The Princeton Regional Chamber of Commerce celebrates its golden anniversary on Thursday, October 21, from 6 to 9 p.m. with a party at Springdale Golf Course, 1895 Clubhouse Drive. The theme of the event will be early 1960s, including a cash bar and heavy hors d’oeuvres. Cost to attend is $50 per person and for those not wearing a costume, business attire is recommended. Visit www.princetonchamber.org .
Fifty years ago it was a different business climate and a very different chamber. It even had a different name – the Chamber of Commerce of the Princeton Area. Its first executive director, #b#Ellen Hodges#/b#, headed an organization that often gathered its core 20 members together on Saturdays to plant flowers along Nassau Street.
The chamber was then focused on downtown merchants and professionals. It did try to embrace the new reality, with companies putting down roots in South Brunswick, West Windsor, and other nearby towns, and listing Princeton as their business address, but the chamber struggled to meet basic financial obligations.
#b#Kristen Appelget#/b# took over the chamber in 2002 and was credited with building it into a mature nonprofit. #b#Karen Colimore#/b# took the reins in 2006 and according to the chamber, contributed to a growth in membership, status, and money for the chamber by increasing the number of annual events and garnering state grant money for travel and tourism marketing of the Princeton region. #b#Peter Crowley#/b#, the current CEO, came aboard at the end of 2008.
These days the Princeton Chamber has 800 business partners and more than 1,300 members, a growth chamber officers have attributed to the shift in focus from a small-town social club-style chamber to a regional entity more focused on business interaction, outreach, and education.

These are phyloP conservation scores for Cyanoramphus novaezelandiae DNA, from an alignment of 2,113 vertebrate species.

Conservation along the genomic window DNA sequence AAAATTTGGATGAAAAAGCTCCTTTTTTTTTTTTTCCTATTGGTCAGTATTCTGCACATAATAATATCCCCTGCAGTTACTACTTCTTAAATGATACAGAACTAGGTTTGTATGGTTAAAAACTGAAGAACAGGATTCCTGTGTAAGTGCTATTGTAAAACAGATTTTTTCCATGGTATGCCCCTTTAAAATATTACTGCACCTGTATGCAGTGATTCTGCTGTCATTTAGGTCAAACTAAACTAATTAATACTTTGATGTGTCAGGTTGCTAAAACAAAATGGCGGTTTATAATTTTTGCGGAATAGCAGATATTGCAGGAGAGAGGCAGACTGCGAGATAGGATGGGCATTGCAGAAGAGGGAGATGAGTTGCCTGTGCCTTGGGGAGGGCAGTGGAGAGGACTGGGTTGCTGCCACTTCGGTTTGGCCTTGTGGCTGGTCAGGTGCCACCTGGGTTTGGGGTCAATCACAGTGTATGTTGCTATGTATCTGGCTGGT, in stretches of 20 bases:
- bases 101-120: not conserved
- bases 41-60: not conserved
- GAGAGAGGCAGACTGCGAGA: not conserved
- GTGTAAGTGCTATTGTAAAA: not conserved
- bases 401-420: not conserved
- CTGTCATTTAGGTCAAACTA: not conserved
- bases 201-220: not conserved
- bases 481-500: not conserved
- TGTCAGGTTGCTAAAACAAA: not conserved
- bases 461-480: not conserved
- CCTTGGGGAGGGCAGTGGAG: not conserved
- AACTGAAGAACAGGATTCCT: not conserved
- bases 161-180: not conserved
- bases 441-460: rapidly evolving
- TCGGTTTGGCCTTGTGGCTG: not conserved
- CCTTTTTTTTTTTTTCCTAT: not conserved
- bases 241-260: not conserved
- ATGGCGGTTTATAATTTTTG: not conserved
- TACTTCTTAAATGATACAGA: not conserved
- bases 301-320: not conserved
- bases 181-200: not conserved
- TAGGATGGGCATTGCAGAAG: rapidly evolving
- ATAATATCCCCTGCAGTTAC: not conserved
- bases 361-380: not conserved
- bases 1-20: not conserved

Crowley says the decision to broaden the organization’s mission allowed it to aim for the growing businesses along the Route 1 Corridor and “serve the needs of the businesses that were expanding and relocating to the east, north, and west of Princeton. We accomplished this expansion maintaining our core Princeton business base.”
The chamber also grew when it moved back to downtown Princeton. It originally had been there, but the offices relocated to Forrestal Village in 1994. In 2005 it moved to 9 Vandeventer Street and established the chamber’s roots as a true Princeton entity.
The chamber introduced the Princeton Regional Convention & Visitors Bureau in 2004 and started to receive destination marketing funds from the state Division of Travel & Tourism in 2008.
An estimated 750,000 people visit the Princeton University campus annually, and the chamber has made no secret of trying to reel those people in and get them to shop, dine, and stay in town. “Tourism continues to grow and our ability to successfully represent the educational institutions, historical assets, cultural and entertainment locations, restaurants, and municipalities in our region has been important to driving our growth,” Crowley says.
The latest paradigm shift for the chamber was to re-brand itself as “Champions for Business.” “We build value for our members by helping them grow their businesses through networking events, educational programming, and other events designed to support the business community now and for the next 50 years,” Crowley says.
What will those next 50 years hold? “We will continue to expand our web presence, increase our social networking focus, continue to implement programs designed to grow membership, and keep striving to be the best business focused Chamber in our region,” Crowley says.